The Internet of Things, or IoT, might still seem a bit hazy for some consumers. While most everyone has likely heard the moniker bandied about, grasping its seemingly unlimited possibilities is another matter. Imagine a world in which your home, car, city, and virtually every "thing" around you is interconnected. Welcome to the Internet of Things.

Naturally, as the IoT becomes mainstream -- and significant strides are already being made -- there are tremendous opportunities for leading-edge companies such as Cisco (NASDAQ:CSCO), Google (NASDAQ:GOOG) (NASDAQ:GOOGL) and IBM (NYSE:IBM). While these three tech behemoths are hardly alone in the world of the Internet of Things, each has already taken steps to lead their respective IoT sweet spots.

The world around us
Smart cars and homes are often the first solutions mentioned in discussing the Internet of Things. However, Cisco recognized early on that one of the fastest-growing markets within what CEO John Chambers calls the Internet of Everything (IoE) is smart cities. One recent study suggests smart cities will become a $1.5 trillion market unto itself, and Cisco is already make inroads.

In addition to inking deals with some of the world's largest metropolitan areas, including Hamburg and Munich, Germany; Santiago, Chile; and Barcelona, Spain; Cisco recently announced similar deals here in the states. Densely populated cities such as San Jose, Calif., are implementing Cisco solutions to monitor air quality and to instantly alert citizens of public transportation alternatives.

Other projects in the works: connecting parts of Kansas City via sensors, and constructing "smart" commercial buildings that monitor themselves for fire, water leaks, and other potentially disastrous emergencies. With an estimated 1.1 billion connected "things" sold this year, and nearly 2.7 billion expected in just two years, smart cities offer tremendous revenue potential. Cisco is already ahead of the pack.

Next up, smart homes
Smart homes are one area that might not only rival, but possibly even surpass, the potential of smart cities. This year alone, according to Business Insider, smart-home sales will total $61 billion, and they are forecast to grow to a staggering $490 billion in just four years. While hardly the only smart-home player, Google has positioned itself as the undeniable leader.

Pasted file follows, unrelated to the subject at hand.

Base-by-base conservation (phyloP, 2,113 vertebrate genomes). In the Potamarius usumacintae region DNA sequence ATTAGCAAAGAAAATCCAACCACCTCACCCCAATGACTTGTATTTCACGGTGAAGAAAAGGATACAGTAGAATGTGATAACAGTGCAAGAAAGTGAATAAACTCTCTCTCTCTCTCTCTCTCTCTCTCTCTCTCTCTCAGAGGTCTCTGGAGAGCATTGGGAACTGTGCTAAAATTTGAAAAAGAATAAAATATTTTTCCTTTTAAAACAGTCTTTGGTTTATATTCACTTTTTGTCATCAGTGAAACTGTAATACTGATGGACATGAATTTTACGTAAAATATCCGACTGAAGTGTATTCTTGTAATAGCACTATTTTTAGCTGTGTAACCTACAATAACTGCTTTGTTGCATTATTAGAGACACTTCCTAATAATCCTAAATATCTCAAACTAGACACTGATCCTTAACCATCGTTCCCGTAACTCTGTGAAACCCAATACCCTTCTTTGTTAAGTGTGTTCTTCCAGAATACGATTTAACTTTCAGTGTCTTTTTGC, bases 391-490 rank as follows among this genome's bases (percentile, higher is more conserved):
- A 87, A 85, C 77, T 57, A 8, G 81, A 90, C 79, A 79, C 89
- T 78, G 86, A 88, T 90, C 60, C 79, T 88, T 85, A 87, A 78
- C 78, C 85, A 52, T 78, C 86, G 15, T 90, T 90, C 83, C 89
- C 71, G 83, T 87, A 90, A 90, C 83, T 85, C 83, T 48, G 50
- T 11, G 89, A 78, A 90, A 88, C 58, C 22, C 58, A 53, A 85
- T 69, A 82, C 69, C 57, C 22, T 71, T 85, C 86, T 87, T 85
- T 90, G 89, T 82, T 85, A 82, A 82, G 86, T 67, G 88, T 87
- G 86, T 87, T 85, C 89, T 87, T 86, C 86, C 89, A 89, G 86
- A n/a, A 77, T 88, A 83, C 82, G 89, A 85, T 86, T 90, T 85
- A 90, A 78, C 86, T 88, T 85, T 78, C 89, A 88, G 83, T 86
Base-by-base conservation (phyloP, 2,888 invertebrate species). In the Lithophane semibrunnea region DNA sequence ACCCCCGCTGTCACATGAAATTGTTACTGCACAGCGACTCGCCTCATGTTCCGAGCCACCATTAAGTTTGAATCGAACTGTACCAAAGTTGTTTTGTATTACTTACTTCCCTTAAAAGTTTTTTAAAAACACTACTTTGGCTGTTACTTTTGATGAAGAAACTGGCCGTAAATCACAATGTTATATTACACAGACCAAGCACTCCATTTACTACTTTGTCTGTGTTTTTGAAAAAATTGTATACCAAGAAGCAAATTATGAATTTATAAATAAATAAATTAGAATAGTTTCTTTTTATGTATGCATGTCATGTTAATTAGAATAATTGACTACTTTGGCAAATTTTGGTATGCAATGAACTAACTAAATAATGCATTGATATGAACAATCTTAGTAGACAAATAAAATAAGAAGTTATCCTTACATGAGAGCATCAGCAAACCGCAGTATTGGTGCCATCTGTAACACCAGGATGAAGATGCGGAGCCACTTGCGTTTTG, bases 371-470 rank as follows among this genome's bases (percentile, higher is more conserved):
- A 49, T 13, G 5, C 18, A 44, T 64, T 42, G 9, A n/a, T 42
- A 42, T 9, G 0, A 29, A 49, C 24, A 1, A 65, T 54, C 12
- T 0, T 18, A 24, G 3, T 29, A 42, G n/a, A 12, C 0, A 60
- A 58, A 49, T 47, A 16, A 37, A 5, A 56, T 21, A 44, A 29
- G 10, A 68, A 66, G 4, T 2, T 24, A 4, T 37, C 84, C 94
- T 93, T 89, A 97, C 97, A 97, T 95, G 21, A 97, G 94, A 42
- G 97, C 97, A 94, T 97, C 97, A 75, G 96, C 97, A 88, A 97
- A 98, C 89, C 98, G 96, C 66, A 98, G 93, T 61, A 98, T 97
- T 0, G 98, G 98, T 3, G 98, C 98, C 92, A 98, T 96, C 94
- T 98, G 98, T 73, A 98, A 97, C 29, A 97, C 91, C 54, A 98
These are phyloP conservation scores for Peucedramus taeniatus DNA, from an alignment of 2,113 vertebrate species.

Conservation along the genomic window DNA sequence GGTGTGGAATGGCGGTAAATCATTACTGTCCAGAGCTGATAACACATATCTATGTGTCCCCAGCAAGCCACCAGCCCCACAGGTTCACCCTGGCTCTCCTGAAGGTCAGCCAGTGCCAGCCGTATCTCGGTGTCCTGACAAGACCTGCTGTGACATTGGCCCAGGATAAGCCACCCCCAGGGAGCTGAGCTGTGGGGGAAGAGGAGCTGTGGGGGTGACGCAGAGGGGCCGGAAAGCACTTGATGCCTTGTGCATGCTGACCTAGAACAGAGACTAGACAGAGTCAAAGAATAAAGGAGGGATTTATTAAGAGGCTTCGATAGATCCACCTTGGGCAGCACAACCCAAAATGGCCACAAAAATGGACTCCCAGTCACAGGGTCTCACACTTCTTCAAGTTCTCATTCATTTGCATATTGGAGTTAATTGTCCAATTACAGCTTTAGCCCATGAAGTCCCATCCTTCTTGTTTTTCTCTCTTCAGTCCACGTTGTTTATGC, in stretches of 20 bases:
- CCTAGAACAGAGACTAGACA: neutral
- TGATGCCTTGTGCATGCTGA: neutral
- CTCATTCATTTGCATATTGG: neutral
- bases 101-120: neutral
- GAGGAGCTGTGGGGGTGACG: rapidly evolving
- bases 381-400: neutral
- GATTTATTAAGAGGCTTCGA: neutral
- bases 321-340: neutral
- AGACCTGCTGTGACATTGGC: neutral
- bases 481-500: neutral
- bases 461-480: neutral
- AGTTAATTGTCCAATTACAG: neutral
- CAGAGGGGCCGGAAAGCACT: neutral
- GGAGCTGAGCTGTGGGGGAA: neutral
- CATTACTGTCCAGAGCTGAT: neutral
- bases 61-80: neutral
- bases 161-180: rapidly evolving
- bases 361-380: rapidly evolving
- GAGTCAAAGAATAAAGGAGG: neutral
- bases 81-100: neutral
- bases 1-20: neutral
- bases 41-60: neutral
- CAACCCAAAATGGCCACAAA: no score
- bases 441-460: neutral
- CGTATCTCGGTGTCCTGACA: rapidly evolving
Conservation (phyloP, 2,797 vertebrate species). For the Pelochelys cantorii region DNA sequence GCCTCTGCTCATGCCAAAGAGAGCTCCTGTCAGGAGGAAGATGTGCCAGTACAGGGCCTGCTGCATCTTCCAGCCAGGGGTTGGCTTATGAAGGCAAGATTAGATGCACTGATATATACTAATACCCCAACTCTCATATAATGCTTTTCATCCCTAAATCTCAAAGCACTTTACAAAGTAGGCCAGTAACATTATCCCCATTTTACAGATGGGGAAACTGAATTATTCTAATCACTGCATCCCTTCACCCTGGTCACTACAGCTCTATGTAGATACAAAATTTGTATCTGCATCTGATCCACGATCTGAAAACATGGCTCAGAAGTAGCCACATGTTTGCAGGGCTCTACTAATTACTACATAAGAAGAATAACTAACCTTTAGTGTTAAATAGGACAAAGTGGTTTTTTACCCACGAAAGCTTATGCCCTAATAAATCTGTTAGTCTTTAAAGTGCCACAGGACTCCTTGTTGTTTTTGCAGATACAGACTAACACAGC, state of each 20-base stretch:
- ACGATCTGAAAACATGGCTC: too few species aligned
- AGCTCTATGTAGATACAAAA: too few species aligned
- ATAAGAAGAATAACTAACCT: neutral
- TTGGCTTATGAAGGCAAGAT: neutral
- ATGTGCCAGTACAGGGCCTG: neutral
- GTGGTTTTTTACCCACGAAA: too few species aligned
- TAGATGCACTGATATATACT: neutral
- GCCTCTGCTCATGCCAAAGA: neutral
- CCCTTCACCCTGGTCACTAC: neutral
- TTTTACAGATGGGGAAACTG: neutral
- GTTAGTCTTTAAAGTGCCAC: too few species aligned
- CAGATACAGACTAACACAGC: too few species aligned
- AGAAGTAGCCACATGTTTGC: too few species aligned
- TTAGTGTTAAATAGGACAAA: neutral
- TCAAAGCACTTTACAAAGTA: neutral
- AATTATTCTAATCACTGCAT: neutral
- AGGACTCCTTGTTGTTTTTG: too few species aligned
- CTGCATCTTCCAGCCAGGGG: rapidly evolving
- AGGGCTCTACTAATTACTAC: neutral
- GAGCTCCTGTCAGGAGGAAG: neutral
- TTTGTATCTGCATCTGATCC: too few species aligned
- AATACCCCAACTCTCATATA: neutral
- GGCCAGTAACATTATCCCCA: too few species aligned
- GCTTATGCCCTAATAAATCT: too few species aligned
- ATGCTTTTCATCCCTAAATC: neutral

Google's focus on smart homes really took off with last year's $3.2 billion deal for thermostat, air quality, and alarm manufacturer Nest; but that was just the beginning. Google followed up the Nest deal by acquiring smart-home security specialist Dropcam, and then networking device developer Revolv.

Revolv helped Google solve one of the smart-home industry's biggest hurdles: how to get all those home devices to "talk" to each other. For smart homes to truly be "smart," all the disparate devices -- door locks, lights, security, and appliances, among others -- will need to communicate with one another. Revolv's "smart hub" solutions do just that.

As a result of its acquisitions and smart-home development efforts, Google is signing deals with some of the world's leading appliance makers and household item providers (door locks, lights, etc.) to sync virtually every item in the world's homes. With Nest as the hub, and the growing number of agreements with leading home device suppliers, Google's smart-home efforts are already showing signs of life; and it's only going to get better from here.

What to do with all that data
A significant ancillary benefit to IoT, as digital advertisers such as Google know firsthand, is the unprecedented amount of data to be collected, analyzed, and ultimately utilized. Of course, the "utilized" piece of the IoT data equation will require extremely powerful computing solutions. Which brings us to IBM.

If investors had any questions regarding CEO Ginni Rometty's commitment to the Internet of Things as one of IBM's "strategic imperatives", those were answered unequivocally last week. IBM announced it would invest $3 billion over the next several years to fund a new IoT business unit. In conjunction with IBM's fast-growing cloud business -- which is currently tracking to $3.5 billion in annual sales -- IoT will become a legitimate growth driver.

Toss in IBM's existing Watson supercomputer and Big Data capabilities, and making the transition to becoming a leading player in IoT data management is a natural. IBM has already inked deals to help some of the leading companies on the planet manage their "smart-generated" data, and those are just precursors of things to come.

The Internet of Things is on the verge of becoming a huge market, and Cisco, Google, and IBM are primed to lead their respective IoT niches.